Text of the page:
egg taco

Thank you for reading!

The Language We Use

Before I get into this very deep subject, I share with you one of the blooms of my hibiscus shrub. I have it pruned into a topiary shape, and it gives us two to three blooms a day. We eat our breakfast on the front patio with the blooms in the morning in order to begin the day with its joyous brightness.

I work in education, and have done for nearly 30 years. My focus continues to be advocating for underrepresented populations in education. At one time, I worked in adult education. Then I worked in community education and research. Today, my title is director of intercultural learning. That means I teach around a variety of topics to “normalize” human difference. I offer these concepts to get them out into the world:

Language Used That Further Separates Us

Preface: It is not about “saying the right thing.” Rather we must understand the meaning (etymology) or the semantics (formal, lexical, and conceptual) in the words we use.  We tend to think that language is fluid. Meaning of words takes on different meanings in different eras. Systemic words tend to carry historical influences. When certain words become part of the lexicon, they tend to be “normalized” to the larger society, whether or not they have negative connotations.

Not an exhaustive list, I present the concepts of the following words to give us pause and to allow us to think of their historical meanings in our work to increase representative demographics in our students, faculty, staff, and administration at KSU.  After all, the intended outcome of our work focuses on erasing the barriers to acquiring college degrees and thriving in global economies who have historically excluded identities.  

We are not here to “deal with diversity and inclusion.”  We are here to build relationships with one another to support students for maximal academic and social experiences.

“Minority” – The term further minoritizes historically excluded populations.  Could we use the term, “historically excluded populations?” The word, “minority” suggests “lesser than.”  No one wants to be referred as a psychologically pejorative term, “lesser than.”  It sets a life of low self-esteem and low social expectations of those in a majority.

“Marginalized” – A dominant power minoritizes groups by setting a standard for social, financial and governing expectations from an individualistic cultural pattern vantage point.  Groups from individualistic societies tend to marginalize groups from collective societies because of different approaches to social and economic “norms.”  See Kluckhohn and Strodtbeck’s Values Orientations.  As we know, majority powers set the cultural and behavioral norms for all the people living in such a society, with the exception of Apartheid era South Africa.  In that case, the non-majority White power worked to set a social standard for the majority demographic.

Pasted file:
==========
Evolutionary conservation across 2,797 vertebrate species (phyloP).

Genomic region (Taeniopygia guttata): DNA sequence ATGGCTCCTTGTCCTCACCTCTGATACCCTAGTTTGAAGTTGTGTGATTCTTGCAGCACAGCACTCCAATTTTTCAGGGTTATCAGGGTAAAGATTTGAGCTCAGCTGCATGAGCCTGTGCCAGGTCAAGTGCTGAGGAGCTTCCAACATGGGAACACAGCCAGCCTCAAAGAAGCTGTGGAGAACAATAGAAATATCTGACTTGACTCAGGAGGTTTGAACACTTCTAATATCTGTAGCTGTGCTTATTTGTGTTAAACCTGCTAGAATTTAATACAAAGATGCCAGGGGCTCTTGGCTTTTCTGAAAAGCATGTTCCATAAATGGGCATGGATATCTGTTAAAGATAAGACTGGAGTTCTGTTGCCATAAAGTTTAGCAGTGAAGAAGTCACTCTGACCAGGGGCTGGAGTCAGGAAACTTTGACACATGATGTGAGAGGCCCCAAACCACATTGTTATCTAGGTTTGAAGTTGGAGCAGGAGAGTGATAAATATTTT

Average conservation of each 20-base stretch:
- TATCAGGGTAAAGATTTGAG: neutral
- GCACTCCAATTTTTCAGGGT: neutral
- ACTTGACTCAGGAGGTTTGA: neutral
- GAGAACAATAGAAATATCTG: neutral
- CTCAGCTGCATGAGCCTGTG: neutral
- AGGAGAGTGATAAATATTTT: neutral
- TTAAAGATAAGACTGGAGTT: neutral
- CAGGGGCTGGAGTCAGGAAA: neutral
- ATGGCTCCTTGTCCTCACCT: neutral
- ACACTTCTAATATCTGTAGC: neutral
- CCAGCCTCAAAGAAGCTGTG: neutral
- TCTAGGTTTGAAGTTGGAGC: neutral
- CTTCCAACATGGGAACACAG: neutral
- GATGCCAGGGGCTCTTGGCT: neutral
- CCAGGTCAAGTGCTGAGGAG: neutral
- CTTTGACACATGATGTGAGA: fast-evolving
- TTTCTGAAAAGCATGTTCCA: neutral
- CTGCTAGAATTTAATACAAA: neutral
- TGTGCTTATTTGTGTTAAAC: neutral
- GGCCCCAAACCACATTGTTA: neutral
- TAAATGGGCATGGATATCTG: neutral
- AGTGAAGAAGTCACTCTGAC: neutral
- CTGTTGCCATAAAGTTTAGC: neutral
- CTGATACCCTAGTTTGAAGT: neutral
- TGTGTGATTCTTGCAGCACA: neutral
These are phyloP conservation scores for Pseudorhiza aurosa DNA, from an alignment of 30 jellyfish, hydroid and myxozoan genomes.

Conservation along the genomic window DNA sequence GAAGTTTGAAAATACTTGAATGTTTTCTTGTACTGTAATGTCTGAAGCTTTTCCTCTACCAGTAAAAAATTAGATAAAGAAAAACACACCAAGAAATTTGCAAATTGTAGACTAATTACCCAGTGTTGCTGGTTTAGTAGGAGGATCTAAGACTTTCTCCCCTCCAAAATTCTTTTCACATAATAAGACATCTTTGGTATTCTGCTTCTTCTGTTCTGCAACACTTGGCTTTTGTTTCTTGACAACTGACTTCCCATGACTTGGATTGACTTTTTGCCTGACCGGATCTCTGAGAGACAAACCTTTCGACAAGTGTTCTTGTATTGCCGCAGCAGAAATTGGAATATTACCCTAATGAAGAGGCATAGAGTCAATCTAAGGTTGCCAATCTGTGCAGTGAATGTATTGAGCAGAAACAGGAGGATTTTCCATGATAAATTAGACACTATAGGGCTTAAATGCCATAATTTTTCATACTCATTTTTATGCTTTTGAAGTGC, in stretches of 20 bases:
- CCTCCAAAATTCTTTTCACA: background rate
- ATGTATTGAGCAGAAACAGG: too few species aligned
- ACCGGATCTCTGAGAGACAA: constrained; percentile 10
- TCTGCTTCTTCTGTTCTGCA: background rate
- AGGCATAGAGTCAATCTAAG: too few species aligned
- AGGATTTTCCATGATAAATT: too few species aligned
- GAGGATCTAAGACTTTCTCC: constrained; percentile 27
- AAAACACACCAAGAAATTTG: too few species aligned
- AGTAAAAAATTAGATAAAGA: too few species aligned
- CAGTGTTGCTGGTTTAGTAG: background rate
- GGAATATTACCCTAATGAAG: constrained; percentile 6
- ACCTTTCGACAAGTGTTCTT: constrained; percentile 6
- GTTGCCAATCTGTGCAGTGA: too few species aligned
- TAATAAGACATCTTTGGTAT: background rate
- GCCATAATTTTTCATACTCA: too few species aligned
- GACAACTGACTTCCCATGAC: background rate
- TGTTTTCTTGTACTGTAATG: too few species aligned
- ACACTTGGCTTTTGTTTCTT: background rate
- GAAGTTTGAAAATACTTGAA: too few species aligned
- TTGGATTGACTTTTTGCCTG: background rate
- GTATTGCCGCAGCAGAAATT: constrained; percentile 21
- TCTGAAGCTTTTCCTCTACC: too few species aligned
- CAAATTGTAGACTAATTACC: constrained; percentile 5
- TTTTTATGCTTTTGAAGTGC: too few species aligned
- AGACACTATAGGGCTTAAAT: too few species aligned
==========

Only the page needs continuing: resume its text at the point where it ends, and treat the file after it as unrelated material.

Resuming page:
“Inclusion” – In order to  advance the concept of “inclusion,” we must understand the history of exclusion with its laws, policies, and practices that exclude one population in favor of another as an active part of societal and institutional cultures. Some of those historical and present laws include Extreme Climate Theory, Doctrine of Discovery, Manifest Destiny, Indian Removal Act of 1830, Homestead Act of 1862 (You must be Christian in order to receive and own land), Japanese Relocation Act, Redlining in housing, and the 21st Century Muslim ban, etc.

When we speak of being a Land Grant Institution, think of what we say. From a historical point of view, the Land Grant Act of July 1862 promoted that it was “Education for the common man.”  Who was the “common man?”  Natives were not labeled “human” until 1873 and not allowed to be citizens until 1924. President Lincoln issued The Emancipation Proclamation six months later, January 1, 1863. In both cases, the majority referred to men as “bucks.” Women had equally dismissive labels, such as “squaws and apes.”   

When we say, equitable representation across human identities, we do not assign a majority power.  Instead, we demonstrate an authentic desire to assure that all voices and identities contribute to institutional and cultural structures.

When we use the word, “inclusion,” it denotes a dominant or majority power or culture allowing others to participate in power, cultural, and social structures.  Perhaps we can strive for building a culture of “belonging” for our students and other.

As school psychologist, Bengu Erguner-Takinalp, says, Belonging is more than ‘tolerance,’ accepting,’ or ‘inclusion.’ Belonging means we feel connected, important, valued, part of a group, which we call, ‘our group,’ ‘our program,’ ‘our community!’”